Lawmakers will start issuing licenses to marijuana growers, processors, and retail stores, with the drug taxed 25 percent, at each stage.
"I have customers coming in all the time that I've never seen before," said Tim Adams, co-owner of Hippies in Kennewick.
"Occasionally I'll walk by someone and I'll think that I smell it," said Tri-Cities smoker "Alejandro."
Despite the obvious rise in marijuana use since the drug became legal, once it starts to sell in stores, state lawmakers want to put a 25 percent tax on the drug.
The Washington State Liquor Control Board will regulate the production and distribution of marijuana. The State Office of Financial management estimates the measure could raise $560 million a year in taxes.
"Tax rates are gonna be ridiculous, even if they can put in place a dispensary," said Adams.
Since marijuana has become legal, drug recognition experts in Franklin County have noticed a 50 percent increase in the number of drug-related DUI call outs, county-wide.
"A lot of people are very surprised to realize that you can be impaired on illegal drugs, and medication that's been prescribed by your doctor," said Cpl. Gordon Thomasson with the Franklin Co. Sheriff's Office, who is also a certified drug recognition expert. He added that marijuana DUIs are just as serious as driving while drunk. "It doesn't matter if you're impaired on drugs or alcohol, you're impaired, and you can get a DUI either way."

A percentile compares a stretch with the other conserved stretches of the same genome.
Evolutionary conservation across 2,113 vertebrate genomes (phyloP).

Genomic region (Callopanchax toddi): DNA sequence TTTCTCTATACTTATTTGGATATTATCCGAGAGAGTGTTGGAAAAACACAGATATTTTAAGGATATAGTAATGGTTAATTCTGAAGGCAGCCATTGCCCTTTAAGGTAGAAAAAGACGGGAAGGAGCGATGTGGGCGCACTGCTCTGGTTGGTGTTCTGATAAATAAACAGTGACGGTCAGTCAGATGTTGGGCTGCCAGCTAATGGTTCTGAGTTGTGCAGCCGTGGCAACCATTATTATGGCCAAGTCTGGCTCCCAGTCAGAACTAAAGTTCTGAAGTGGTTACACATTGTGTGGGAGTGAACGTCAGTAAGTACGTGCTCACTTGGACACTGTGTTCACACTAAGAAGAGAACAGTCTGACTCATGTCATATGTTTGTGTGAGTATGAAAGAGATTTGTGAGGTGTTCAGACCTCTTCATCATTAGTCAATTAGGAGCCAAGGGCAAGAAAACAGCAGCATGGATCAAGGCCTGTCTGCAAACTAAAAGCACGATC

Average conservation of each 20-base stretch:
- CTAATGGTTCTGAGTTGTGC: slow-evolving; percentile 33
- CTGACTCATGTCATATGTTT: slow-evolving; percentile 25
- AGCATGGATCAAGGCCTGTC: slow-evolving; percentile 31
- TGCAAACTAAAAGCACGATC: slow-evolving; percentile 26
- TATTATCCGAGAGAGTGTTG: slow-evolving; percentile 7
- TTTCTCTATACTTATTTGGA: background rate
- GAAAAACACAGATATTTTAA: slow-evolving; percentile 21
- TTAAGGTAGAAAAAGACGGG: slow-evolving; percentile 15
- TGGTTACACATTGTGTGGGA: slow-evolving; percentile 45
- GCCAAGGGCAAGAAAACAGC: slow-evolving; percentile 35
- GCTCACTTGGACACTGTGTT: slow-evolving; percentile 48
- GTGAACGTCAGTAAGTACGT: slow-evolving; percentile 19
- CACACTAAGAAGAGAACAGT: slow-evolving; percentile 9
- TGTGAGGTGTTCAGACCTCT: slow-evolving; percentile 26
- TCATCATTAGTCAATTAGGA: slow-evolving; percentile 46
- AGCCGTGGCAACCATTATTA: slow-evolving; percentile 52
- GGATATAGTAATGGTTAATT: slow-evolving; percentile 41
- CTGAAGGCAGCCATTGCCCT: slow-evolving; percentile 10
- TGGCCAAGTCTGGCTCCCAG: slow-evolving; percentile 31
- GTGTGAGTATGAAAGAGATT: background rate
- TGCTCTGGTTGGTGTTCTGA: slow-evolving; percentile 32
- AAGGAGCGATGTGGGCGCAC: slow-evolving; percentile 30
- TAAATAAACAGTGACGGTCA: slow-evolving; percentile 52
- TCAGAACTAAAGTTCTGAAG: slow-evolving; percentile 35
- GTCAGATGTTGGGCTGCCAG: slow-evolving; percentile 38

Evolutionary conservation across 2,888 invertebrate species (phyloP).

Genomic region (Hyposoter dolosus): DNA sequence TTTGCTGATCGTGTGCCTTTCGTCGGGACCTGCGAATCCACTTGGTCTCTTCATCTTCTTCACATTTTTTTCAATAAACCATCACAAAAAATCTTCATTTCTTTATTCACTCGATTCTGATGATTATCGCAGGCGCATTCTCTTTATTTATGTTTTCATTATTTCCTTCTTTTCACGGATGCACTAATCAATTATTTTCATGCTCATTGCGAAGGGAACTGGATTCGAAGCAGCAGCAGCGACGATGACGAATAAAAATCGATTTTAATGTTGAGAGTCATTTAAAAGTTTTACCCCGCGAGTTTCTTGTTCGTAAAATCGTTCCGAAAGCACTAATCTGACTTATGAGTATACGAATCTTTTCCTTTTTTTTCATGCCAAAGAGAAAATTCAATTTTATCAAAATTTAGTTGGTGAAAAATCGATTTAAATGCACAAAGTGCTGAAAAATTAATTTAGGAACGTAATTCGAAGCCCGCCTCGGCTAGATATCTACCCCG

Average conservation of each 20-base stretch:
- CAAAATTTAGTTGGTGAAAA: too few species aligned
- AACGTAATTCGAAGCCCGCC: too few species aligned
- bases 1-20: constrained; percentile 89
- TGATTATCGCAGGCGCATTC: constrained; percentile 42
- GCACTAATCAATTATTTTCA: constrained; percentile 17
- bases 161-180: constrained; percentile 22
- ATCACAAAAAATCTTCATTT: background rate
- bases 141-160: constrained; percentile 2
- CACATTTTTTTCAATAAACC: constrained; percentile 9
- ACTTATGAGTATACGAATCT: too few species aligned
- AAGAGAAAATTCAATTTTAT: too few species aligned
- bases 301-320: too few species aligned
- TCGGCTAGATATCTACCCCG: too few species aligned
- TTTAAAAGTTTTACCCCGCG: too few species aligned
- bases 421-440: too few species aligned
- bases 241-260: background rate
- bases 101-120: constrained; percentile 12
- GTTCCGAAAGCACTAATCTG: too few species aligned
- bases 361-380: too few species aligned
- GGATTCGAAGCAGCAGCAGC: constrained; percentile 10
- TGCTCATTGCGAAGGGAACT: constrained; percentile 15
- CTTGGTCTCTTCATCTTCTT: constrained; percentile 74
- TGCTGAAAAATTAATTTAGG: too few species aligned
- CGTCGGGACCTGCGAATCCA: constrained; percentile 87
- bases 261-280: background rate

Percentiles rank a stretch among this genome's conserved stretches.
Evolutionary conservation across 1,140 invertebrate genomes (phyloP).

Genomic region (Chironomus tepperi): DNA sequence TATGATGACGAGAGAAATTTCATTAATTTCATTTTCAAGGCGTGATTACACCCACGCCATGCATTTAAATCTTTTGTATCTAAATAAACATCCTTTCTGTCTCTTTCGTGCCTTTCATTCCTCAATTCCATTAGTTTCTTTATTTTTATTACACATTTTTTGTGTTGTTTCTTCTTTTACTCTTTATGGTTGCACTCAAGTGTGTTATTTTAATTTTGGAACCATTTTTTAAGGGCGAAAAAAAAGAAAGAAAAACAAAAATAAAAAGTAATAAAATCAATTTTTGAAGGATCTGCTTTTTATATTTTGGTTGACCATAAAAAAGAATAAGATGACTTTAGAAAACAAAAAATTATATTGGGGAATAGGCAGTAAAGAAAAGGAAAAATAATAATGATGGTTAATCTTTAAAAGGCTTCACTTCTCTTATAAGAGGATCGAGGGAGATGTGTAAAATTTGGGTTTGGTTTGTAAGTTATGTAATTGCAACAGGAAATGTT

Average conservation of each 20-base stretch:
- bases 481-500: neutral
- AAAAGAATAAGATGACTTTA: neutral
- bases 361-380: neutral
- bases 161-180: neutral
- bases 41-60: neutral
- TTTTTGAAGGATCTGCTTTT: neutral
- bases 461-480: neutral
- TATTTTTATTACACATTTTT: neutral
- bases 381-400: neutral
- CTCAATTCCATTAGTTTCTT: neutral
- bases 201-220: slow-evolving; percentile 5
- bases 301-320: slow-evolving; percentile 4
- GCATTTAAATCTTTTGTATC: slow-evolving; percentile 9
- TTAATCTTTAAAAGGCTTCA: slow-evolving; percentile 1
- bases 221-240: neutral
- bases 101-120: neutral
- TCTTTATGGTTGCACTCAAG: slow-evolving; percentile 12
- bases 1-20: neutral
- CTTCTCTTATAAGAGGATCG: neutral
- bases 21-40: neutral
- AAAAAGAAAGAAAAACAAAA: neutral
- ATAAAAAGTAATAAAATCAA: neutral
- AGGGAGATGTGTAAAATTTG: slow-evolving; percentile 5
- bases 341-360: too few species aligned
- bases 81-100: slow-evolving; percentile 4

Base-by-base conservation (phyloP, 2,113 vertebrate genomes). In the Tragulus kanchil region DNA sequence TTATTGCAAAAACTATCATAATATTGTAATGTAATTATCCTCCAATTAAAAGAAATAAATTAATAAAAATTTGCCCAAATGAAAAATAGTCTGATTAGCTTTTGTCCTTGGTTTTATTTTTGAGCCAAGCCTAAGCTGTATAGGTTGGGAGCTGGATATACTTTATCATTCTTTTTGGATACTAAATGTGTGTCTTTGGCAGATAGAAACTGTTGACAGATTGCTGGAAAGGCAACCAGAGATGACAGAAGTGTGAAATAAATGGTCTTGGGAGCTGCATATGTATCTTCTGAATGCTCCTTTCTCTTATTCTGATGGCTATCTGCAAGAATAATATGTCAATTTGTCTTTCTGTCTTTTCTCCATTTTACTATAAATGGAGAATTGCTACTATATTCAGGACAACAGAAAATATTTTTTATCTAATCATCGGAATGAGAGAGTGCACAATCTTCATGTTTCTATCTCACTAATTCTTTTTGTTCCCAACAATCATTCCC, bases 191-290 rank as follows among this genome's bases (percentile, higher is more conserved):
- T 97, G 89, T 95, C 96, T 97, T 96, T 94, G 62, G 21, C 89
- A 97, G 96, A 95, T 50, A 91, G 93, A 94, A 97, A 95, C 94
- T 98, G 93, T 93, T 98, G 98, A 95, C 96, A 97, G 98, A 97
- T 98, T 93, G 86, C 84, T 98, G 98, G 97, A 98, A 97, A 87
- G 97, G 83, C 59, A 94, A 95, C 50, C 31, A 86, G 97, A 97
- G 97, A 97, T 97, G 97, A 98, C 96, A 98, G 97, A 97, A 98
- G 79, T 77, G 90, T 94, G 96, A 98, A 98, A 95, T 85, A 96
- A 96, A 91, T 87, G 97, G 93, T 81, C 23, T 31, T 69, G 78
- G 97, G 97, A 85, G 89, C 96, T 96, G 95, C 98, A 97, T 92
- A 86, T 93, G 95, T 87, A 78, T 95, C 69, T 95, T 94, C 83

"Now that it's legal to be high and kinda have it, of course people are gonna abuse the right," added "Alejandro."
And the solution? Simple.
"Be responsible when you're taking medication and or drugs, including marijuana," said Thomasson.
"You'll get a record...And then what happens? You go to prison. Go to school!" exclaimed Adams.
The State Liquor Control Board is developing rules for the up and coming marijuana industry, with the possibility of "digital tracking" of inventory to prevent diversion to the black market.
Sales are set to begin late this year.